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'Physics question, air flow and valve...'
2005\07\07@202805 by John Pearson

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I am trying to control air flow with a butterfly valve operated by a hobby servo motor. The valve is 3" ID. The servo does not have quite enough umph to get the butterfly past 1/2 open.

If I were to switch to a 4" butterfly valve, would it be easier to open if the volume of air were the same as with the 3" valve? My guess would be that it would require the same force to operate the 4" valve. I hope I am wrong.

Thanks

John

2005\07\07@205254 by Peter van Hoof

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----- Original Message -----
From: "John Pearson" <spam_OUTxeroTakeThisOuTspamCMC.NET>
To: "pic microcontroller discussion list" <.....PICLISTKILLspamspam@spam@mitvma.mit.edu>
Sent: Thursday, July 07, 2005 8:26 PM
Subject: Physics question, air flow and valve...


{Quote hidden}

AFAIK flow on the one side of the disc of a butterfly valve attempts to push the
valve open while at the same time flow on the other side attempts to push it
closed. this makes the force needed to open or close it independant of flow,
however larger size of a valve does usually also means tighter seals, larger
seal surface so friction increases with size.

In my experience though there are huge differences with similar valves of
different manufacturers (who use different seal materials) you may have more
luck with another valve.


Peter van Hoof


2005\07\07@211418 by Darrell Wyatt

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John,

If it's a butterfly valve, the 4" wouldn't necessarily be easier to open
than a 3".  At least not due to the air pressure.
I recently designed and installed a motor driven ball valve, and just
cypher'ed the ratio needed for the power available vs. power req'd
to turn the valve.
I used a torque wrench to determine the force needed to move
the valves, calculated the ratio from the torque available from the
motor, and used chain driven sprockets at that ratio.  ( plus the
"fudge" margin )
The pressure applied to the butterfly valve is equal on both sides...
the side moving "away" from the pressure as well as "toward" the
pressure.
Figure a way to apply more leverage to the valve.  Mechanical advantage
is your friend.

Hope this helps,

D.
Good luck,
D.

{Quote hidden}

>

2005\07\07@212258 by Denny Esterline

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> >I am trying to control air flow with a butterfly valve operated by a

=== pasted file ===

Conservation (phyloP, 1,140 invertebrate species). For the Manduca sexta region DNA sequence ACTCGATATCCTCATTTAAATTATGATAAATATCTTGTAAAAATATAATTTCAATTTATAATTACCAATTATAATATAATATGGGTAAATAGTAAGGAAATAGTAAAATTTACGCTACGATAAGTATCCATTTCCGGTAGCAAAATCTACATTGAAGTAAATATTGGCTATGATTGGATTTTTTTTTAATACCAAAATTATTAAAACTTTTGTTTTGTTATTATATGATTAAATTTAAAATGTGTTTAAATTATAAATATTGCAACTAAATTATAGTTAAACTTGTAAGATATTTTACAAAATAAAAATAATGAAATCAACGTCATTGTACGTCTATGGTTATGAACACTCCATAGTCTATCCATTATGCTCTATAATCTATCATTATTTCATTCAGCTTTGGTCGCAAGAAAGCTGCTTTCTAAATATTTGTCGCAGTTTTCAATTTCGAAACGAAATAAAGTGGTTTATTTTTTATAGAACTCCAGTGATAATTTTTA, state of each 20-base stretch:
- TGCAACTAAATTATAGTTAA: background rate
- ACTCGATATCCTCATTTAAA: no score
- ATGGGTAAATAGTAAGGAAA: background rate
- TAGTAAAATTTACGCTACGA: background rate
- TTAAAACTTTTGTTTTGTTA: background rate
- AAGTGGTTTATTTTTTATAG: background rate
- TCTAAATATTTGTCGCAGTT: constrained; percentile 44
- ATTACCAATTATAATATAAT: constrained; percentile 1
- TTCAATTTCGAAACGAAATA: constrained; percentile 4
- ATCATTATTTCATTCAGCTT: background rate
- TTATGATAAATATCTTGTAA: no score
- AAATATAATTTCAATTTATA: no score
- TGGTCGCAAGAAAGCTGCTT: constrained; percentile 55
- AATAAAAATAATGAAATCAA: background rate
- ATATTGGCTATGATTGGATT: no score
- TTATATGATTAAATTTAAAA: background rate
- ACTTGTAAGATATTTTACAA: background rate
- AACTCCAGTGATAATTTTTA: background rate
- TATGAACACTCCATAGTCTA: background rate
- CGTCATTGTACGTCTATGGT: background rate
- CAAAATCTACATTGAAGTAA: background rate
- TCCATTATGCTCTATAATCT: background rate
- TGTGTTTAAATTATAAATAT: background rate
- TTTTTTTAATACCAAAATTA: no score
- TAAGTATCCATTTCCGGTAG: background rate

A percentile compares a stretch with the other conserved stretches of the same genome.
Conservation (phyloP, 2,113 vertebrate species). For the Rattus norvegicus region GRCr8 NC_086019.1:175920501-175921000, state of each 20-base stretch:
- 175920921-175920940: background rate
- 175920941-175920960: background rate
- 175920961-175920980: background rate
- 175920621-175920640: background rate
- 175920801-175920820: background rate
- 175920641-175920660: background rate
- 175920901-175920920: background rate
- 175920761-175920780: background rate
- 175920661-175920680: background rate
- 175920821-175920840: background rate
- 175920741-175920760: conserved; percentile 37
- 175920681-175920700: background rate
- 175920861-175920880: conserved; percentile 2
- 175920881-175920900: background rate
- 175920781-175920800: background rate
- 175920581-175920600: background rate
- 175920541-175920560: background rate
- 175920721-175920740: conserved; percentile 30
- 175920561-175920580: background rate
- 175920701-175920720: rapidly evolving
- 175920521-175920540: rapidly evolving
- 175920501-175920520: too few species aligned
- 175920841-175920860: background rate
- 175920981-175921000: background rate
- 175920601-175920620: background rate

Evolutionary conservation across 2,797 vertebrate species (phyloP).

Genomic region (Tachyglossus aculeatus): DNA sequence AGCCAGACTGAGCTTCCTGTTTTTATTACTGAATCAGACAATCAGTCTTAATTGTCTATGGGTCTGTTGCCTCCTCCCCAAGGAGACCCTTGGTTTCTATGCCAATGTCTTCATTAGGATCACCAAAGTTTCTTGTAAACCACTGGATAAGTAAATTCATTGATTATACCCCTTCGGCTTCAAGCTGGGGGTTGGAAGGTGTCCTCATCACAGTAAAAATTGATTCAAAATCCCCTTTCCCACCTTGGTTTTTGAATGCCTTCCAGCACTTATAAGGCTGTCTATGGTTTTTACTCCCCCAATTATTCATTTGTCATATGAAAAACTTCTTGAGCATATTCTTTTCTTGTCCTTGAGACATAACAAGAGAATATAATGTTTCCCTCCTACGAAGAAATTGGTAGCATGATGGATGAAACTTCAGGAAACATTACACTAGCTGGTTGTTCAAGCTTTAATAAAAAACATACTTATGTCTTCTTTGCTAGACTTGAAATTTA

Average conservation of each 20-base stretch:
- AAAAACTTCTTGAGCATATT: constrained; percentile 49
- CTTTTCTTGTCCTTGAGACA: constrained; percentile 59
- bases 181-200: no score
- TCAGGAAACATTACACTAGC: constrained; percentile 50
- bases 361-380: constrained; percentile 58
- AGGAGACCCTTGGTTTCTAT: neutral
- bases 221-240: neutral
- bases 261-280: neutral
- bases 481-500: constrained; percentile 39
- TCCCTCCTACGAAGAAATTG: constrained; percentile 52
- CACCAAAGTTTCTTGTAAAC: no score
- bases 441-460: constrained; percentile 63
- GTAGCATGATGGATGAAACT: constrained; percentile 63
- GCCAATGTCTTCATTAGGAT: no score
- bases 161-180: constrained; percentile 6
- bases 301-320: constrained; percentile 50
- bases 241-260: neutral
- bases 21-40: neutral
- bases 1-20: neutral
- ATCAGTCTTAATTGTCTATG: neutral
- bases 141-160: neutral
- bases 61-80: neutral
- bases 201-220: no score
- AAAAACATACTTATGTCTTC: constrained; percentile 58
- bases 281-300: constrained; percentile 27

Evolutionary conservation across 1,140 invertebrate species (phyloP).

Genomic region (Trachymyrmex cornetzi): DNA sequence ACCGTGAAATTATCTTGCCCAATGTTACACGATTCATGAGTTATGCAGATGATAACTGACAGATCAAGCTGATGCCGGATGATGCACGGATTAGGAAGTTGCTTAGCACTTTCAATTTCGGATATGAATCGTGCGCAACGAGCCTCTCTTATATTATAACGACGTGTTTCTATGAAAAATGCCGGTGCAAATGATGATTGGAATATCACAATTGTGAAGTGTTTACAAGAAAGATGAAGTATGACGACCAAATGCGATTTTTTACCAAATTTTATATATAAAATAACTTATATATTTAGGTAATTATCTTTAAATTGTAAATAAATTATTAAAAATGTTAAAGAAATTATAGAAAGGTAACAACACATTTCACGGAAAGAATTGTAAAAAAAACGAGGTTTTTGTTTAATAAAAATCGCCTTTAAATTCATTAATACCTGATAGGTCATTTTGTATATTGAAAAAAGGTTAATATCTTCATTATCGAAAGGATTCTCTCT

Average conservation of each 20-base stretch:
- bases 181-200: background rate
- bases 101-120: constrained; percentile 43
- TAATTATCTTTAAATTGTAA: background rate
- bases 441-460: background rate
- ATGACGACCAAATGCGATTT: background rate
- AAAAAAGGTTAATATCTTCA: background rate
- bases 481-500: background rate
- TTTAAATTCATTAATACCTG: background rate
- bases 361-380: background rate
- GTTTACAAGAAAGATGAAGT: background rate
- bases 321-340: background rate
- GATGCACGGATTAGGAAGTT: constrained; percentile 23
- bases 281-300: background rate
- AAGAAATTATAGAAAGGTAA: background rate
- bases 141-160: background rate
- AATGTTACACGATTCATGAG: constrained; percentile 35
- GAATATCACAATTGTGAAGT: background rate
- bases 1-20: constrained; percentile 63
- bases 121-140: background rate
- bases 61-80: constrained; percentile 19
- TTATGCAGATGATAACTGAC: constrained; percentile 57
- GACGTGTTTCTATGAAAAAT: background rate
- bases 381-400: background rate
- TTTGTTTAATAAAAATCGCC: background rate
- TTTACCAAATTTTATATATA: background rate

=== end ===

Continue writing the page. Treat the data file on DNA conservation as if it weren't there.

hobby
> >servo motor. The valve is 3" ID. The servo does not have quite enough
umph to
> >get the butterfly past 1/2 open.
> >
> > If I were to switch to a 4" butterfly valve, would it be easier to open
if the
> > volume of air were the same as with the 3" valve? My guess would be that
it
> > would require the same force to operate the 4" valve. I hope I am wrong.
> >
> > Thanks
> >
> > John

Why not just use a stronger servo? I haven't priced 4" butterfly valves
lately, but I know I can buy a 300 in-oz servo for less than $40. I can't
imagine a new valve is a better option. (BTW, 'standard' servos are in the
40-50 in-oz range. There's a pretty big difference.)

-Denny

2005\07\08@001643 by vasile surducan

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On 7/8/05, John Pearson <xerospamspam_OUTcmc.net> wrote:
> I am trying to control air flow with a butterfly valve operated by a hobby
> servo motor. The valve is 3" ID. The servo does not have quite enough umph
> to get the butterfly past 1/2 open.
>
> If I were to switch to a 4" butterfly valve, would it be easier to open if
> the volume of air were the same as with the 3" valve? My guess would be that
> it would require the same force to operate the 4" valve. I hope I am wrong.


  How looks a butterfly valve ?

thx,
Vasile

>
> Thanks
>
> John
>
> --

2005\07\08@002739 by Robert Rolf

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Denny Esterline wrote:

{Quote hidden}

Or just buy another identical servo and reverse the pot and motor
wiring to get it to run backwards, then use them in tandem.

R

2005\07\08@030629 by William Chops Westfield

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On Jul 7, 2005, at 5:26 PM, John Pearson wrote:

> I am trying to control air flow with a butterfly valve operated by a
> hobby servo motor. The valve is 3" ID. The servo does not have quite
> enough umph to get the butterfly past 1/2 open.
>
> If I were to switch to a 4" butterfly valve, would it be easier to
>  open if the volume of air were the same as with the 3" valve?

Surely it's easier to get a stronger "hobby servo motor" ?  Something
with more torque?
Check here: www.fatlion.com/sailplanes/servochart.html
Looks like a "standard servo" has about 40oz-in of torque, and you
can get get 275oz-in without too much trouble or expense.

BillW

2005\07\08@133202 by Peter

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On Fri, 8 Jul 2005, vasile surducan wrote:

>   How looks a butterfly valve ?

Like the air valve in a usual automobile carubrettor

Peter

2005\07\09@092657 by vasile surducan

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On 7/8/05, Vitaliy <@spam@vitaliyKILLspamspammaksimov.org> wrote:
> >   How looks a butterfly valve ?
> >
> > thx,
> > Vasile
>
> http://en.wikipedia.org/wiki/Butterfly_valve
>
> http://www.yourdictionary.com/images/ahd/jpg/A4butvlv.jpg

 OK, saw these with other name, looks clear to me there will be no
important improvements in driving a 3" or a 4" diameter valve with the
same servo. Let me know if it's true.

best regards,
Vasile


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